A Princess Undone/Malvern Theatres

THE early 1990s were not a good time for the British monarchy.

The Queen’s sister Princess Margaret had for years been the subject of much speculation in the tabloids, at one stage being branded by republican members of Parliament as ‘a royal parasite’ and ‘a floosie’.

And then, to make matters even worse – just as Margaret’s notoriety was just about ceasing to make banner headlines – along comes a new crop of royals to upset the regal applecart all over again.

It is against this backdrop that Richard Stirling’s intriguing play is set. Margaret is holed up in Clarence House, the Queen Mother’s residence, and thumbing through some old press cuttings, some of which relate to her ill-fated love affair with Group Captain Peter Townsend.

But there are clearly more serious things to worry about, which is why she summons to her palatial crash pad ex-lover John Bindon, a former gangster and actor.

We first meet Margaret in the opening scene when she bursts through the oak doors to the drawing room at Clarence House with all the force of a British three-decker crashing into the French battle line at Trafalgar.

Although wreathed in cigarette rather than cannon smoke, she doesn’t hesitate to deliver broadsides in the direction of her mother’s gay butler Billy Tallon, played with a delicious blend of servility and camp insolence by David Benson.

They continually snipe at each other, the butler frequently behaving in a way that would once have sent him to the scaffold – yes, I’ve been watching Gunpowder, too.

Neither is prepared to give away. Every mortal thing becomes an argument, the pair of them at times bickering like an old married couple rather than a royal mistress routinely admonishing an underling.

There are indeed some epic verbal duels here, some of them trivial in the extreme, but others of great relevance, such as those concerning the more controversial aspects of the hedonistic princess’s lifestyle.

Food is eventually ordered but hardly eaten. Margaret’s main diet seems to consist of cigarettes and spirits… gin or whisky, it hardly matters as long as that cut glass tumbler is constantly more than half full.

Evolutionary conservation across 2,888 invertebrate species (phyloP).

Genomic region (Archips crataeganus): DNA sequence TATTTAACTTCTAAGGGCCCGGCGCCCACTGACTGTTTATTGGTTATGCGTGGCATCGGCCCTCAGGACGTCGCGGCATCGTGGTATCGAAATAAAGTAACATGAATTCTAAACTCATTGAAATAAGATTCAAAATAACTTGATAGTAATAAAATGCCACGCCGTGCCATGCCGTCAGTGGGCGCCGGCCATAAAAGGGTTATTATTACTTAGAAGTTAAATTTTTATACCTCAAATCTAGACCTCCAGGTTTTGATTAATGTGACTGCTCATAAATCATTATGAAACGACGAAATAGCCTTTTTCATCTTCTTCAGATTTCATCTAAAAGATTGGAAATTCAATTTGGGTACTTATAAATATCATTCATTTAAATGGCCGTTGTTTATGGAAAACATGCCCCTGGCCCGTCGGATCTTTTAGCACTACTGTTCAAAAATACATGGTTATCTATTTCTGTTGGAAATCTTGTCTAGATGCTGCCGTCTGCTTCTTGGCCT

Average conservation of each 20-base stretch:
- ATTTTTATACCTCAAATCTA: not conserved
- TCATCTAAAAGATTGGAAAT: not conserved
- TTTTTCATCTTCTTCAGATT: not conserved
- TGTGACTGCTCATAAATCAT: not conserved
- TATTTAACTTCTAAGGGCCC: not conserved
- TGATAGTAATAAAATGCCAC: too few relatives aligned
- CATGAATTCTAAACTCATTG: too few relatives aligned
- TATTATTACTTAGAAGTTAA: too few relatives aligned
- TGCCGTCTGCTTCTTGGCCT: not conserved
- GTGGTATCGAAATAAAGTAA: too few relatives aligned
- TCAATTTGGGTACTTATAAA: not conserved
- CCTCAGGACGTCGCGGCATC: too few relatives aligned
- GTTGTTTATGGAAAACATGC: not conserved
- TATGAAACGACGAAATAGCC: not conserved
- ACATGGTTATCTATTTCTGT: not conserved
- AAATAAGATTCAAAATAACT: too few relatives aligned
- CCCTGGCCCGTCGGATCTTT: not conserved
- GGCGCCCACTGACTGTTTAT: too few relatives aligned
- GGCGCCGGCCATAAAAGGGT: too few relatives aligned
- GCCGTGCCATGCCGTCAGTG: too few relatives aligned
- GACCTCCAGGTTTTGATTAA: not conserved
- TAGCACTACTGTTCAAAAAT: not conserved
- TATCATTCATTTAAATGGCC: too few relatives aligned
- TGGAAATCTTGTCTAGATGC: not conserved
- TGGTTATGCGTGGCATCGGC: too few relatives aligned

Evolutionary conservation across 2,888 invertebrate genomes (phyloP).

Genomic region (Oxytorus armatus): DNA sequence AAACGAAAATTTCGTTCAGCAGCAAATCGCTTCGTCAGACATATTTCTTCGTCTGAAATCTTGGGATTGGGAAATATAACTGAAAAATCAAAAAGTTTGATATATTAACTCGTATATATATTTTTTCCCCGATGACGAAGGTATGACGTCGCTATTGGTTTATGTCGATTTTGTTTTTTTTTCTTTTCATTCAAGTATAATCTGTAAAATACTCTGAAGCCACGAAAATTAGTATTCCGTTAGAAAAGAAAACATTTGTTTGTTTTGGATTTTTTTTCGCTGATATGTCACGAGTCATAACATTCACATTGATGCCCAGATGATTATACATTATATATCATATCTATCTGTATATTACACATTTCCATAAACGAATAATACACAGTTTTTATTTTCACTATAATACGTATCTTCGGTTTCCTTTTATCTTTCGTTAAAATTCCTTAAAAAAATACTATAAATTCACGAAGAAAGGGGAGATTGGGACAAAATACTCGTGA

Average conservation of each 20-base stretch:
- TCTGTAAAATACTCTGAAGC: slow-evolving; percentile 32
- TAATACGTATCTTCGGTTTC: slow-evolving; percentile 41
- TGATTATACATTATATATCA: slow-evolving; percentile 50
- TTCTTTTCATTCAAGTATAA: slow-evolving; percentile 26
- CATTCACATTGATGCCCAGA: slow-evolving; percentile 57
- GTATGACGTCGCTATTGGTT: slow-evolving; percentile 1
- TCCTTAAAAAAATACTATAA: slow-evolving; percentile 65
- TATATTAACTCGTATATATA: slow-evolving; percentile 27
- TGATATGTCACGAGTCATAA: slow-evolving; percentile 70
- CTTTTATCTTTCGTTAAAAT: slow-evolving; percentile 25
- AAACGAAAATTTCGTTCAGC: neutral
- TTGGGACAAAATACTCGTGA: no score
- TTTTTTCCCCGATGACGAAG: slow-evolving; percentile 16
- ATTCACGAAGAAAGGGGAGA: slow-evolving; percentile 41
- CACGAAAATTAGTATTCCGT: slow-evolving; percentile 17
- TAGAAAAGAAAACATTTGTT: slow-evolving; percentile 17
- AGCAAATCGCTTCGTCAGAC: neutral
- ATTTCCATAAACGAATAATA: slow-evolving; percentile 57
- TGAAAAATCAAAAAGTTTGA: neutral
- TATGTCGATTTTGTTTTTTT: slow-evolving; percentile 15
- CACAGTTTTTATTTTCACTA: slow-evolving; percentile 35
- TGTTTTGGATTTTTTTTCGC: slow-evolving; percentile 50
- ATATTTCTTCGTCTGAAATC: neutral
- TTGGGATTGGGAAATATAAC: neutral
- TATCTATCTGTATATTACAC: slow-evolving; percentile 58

But then, suddenly emerging into this bar room fug, comes Tristan Peel (Giles Cooper), a school friend of HRH’s son Viscount Linley. He’s a man on a mission, but the princess soon gets the measure of him. It rather looks as if she will soon be having him for breakfast, possibly the only meal that she’ll be consuming that day.

Indeed, for a brief moment it does appear as if Margaret will be adding yet another notch to her severely scarred bedpost. But no, for she has bigger fish to fry, in this case a menacing cruising shark by the name of John Bindon.

Bindon (Charles Daish) is a spectacularly unsavoury character, a chancer whose main claim to fame revolves around a balancing act involving beer mugs and an intimate part of his anatomy.

This is a case of top totty meeting a bit of East End rough, her manner as haughtily correct as his is monosyllabically crude and violent. The exchanges are indeed remarkable, the behaviour of both of them perhaps shattering a few illusions still faithfully held by a considerable section of the populace.

This is a relentlessly entertaining and at times disturbing play. Harriet Thorpe is magnificent as Margaret, sailing across the stage with her hair piled high and billowing in the winds of change, her nose in the air, and with her right to command and rule never in doubt.

A Princess Undone runs until Saturday (November 4) and is a gripping, highly entertaining piece of theatre.

John Phillpott